The demonstration project, which involves portion of two streets on
the city’s south side, includes pedestrian lights powered by wind
and solar energy. Chicago Department of Transportation
But the real innovation is on the ground.
To tackle the heat island effect, engineers sought a concrete light enough in color to reflect light rather than absorb it. They were shooting for a solar reflectance index of 29, which would reduce the heat gain 42 percent from the city’s baseline.
But in a city with extremely rugged weather, the pavers wouldn’t work if they were covered in grime—they needed to stay reflective. But how? Attarian found the answer at a conference: photocatalytic cement.
David Leopold, LEED-AP ND, a project manager for Knight Engineers and Architects, a consultant to CDOT based in Kinley Park, Illinois, explains that photocatalytic cement is “basically an addition of titanium dioxide to the cement that goes into the concrete.” He adds that it was originally developed for architectural applications—specifically Richard Meier’s 2003 Jubilee Church in Rome. Because the Eternal City has serious air pollution, church officials wanted a structure that would stay white over time and clean itself. When catalyzed by sunlight, the tiny particles of titanium dioxide eat up pollution and grime. Not only does it help “self clean” the pavers, it has an additional benefit—it cleans the air up to 8 ft above the ground by absorbing nitrogen oxide, which makes up about 30 percent of tailpipe emissions.
The downside to photocatalytic cement is the cost. A 5 in. thick catalytic paver would have been cost prohibitive. But the CDOT designers achieved nearly the same benefits from a thin half-inch layer of photocatalytic cement at the top of the pavers. While the permeable pavers were not deemed ready for the wear and tear of being on the roads’ through lanes, they were installed on the bike lanes and the parking lanes.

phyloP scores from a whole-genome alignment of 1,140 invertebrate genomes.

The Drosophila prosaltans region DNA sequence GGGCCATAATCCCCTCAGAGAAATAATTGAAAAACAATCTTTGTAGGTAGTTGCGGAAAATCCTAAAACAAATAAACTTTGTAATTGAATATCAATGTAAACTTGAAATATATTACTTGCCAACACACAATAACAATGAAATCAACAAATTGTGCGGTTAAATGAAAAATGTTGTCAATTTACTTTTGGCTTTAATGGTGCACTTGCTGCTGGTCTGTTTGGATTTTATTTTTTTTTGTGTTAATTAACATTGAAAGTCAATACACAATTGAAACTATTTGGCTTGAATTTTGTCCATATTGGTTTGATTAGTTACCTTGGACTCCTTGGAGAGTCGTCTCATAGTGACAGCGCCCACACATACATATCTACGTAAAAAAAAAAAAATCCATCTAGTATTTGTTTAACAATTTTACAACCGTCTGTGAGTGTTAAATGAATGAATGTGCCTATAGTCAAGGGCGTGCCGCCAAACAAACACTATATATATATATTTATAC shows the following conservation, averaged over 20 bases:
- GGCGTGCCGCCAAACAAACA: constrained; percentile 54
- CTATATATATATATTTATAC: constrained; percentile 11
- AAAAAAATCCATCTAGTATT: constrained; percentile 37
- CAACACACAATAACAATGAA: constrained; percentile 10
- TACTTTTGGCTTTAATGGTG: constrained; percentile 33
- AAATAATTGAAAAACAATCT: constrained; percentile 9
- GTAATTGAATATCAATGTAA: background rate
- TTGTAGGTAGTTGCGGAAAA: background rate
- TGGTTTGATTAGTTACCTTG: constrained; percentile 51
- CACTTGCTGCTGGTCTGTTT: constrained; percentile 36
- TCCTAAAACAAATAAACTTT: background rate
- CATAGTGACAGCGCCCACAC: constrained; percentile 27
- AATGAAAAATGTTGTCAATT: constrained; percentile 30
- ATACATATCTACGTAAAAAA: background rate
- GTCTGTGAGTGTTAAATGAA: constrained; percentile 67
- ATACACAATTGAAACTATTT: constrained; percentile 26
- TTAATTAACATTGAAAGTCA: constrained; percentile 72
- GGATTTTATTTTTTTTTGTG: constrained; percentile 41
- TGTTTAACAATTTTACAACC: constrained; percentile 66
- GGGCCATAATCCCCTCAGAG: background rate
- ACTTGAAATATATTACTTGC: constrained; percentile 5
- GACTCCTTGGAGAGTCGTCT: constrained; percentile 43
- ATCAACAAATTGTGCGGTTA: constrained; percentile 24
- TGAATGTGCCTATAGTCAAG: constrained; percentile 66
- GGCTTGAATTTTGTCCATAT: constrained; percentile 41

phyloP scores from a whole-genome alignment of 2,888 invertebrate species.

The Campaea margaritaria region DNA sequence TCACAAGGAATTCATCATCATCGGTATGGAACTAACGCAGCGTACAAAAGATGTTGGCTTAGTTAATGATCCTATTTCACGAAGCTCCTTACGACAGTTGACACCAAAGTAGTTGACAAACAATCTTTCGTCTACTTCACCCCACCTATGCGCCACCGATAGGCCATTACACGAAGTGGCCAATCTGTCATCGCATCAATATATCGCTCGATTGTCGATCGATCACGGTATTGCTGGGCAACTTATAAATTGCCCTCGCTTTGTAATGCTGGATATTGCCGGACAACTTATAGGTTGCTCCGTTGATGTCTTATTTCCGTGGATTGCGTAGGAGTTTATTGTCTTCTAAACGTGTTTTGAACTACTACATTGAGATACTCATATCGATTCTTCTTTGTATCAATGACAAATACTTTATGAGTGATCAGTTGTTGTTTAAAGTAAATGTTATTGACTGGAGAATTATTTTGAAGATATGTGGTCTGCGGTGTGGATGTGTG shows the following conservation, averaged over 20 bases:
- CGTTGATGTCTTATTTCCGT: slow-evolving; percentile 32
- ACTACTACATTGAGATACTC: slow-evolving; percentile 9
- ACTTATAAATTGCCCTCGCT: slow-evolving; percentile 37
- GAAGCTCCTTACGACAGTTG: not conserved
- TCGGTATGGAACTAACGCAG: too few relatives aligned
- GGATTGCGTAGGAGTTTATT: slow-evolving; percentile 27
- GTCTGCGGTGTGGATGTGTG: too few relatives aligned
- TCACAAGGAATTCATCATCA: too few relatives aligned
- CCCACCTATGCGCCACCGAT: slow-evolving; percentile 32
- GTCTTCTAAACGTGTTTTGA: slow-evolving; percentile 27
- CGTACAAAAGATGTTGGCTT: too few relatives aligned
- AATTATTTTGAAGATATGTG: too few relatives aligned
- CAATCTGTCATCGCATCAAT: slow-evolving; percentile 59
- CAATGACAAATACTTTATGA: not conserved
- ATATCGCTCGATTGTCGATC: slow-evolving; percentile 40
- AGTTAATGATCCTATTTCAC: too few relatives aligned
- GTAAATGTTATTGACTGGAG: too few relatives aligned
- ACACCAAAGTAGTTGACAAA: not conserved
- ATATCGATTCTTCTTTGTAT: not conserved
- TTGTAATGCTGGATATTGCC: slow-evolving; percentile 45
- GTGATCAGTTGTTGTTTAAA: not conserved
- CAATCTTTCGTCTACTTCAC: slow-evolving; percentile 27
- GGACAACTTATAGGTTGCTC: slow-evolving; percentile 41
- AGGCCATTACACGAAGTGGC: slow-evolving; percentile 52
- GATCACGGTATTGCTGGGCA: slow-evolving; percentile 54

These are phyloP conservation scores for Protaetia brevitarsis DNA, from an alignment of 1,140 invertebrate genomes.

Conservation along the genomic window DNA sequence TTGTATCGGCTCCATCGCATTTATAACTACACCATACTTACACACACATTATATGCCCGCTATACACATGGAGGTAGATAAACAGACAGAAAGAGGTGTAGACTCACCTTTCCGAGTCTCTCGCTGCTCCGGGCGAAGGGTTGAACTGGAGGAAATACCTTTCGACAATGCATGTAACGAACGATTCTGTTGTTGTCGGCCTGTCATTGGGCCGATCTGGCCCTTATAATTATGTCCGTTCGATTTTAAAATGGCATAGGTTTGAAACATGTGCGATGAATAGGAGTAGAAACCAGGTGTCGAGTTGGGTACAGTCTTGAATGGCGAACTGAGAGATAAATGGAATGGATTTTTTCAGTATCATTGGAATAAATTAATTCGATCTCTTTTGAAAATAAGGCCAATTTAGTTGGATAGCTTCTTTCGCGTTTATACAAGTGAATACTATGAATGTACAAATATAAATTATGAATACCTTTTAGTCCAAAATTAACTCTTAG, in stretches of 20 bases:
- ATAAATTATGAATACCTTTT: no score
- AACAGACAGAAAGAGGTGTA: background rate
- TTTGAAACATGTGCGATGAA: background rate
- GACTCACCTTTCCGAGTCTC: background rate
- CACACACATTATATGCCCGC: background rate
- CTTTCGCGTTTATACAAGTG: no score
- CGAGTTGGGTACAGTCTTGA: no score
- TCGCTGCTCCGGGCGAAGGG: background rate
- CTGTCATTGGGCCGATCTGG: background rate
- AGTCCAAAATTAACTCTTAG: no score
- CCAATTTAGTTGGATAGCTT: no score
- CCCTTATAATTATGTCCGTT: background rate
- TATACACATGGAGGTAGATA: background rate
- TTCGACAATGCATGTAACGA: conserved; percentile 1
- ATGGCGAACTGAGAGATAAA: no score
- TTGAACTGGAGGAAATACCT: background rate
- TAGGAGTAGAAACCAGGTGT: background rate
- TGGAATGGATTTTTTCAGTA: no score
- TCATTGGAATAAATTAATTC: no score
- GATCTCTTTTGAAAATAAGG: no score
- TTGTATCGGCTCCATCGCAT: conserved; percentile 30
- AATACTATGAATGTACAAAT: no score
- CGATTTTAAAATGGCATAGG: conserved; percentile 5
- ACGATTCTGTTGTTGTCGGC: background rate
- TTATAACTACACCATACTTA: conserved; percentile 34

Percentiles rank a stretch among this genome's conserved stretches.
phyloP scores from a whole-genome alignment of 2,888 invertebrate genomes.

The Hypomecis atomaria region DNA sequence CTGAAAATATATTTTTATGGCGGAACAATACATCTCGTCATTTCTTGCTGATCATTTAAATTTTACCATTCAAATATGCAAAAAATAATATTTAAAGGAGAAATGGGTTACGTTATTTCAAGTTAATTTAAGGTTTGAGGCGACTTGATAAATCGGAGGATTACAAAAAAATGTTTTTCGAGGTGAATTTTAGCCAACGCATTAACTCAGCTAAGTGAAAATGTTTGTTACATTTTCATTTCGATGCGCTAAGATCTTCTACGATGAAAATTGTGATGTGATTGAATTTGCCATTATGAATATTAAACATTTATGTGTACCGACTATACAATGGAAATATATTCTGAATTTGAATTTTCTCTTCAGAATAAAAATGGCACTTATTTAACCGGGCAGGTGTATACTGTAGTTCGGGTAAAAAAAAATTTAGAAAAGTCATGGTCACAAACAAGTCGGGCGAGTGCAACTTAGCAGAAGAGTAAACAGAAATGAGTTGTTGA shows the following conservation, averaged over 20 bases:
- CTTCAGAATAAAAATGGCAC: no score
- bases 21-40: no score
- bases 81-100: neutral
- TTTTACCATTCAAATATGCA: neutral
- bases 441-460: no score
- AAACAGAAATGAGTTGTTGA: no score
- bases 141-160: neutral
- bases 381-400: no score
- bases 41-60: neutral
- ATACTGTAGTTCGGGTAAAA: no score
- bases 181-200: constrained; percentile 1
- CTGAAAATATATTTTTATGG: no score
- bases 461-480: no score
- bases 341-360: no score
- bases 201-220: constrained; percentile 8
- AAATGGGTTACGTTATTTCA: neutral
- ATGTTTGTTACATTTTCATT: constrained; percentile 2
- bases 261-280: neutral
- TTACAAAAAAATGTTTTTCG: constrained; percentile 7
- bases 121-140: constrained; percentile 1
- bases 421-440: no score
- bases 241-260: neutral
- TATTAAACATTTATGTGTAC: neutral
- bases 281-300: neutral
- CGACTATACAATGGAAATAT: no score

The CDOT has also made clear its commitment not just to clever design and engineering solutions but also to building partnerships. For instance, the CDOT worked with Juarez Community Academy, a high school on Cermak that was embarking on a new addition. “We had a really narrow sidewalk condition,” Attarian says. “We think this should be a place. It shouldn’t just be a street next to a high school or a high school next to a street. But we should really think about how we can make [a] place together.”
So the school and CDOT worked together to fashion a permeable plaza with a zero-depth water feature as well as seating and a wind and solar kiosk. The plaza, school roof, and street will work in combination to remediate storm water. Additionally, the CDOT narrowed sidewalks from 20 to 15 ft—to discourage light commercial trucks from parking on the curb—and built a pedestrian refuge island on Cermak next to the school to make it safer for kids to cross to the bus stop across the street.
City agencies will be monitoring the performance of the streets over the next few years, and the city hopes to apply many of the streetscape lessons into its sustainable urban infrastructure guidelines.
As Attarian notes, making green streets is about more than engineering a better cement mix. Sustainable design, she says, “requires that boundaries be crossed,” meaning city agencies, local businesses, schools, and other community stakeholders all have to be brought on board.
“Sustainability is not just about permeable pavement and bioswales and recycled content,” Attarian says. “It’s also about complete streets, it’s about safety, it’s about mode share and mode hierarchy. It’s about great places and spaces. Real sustainability is when you bring the two together.”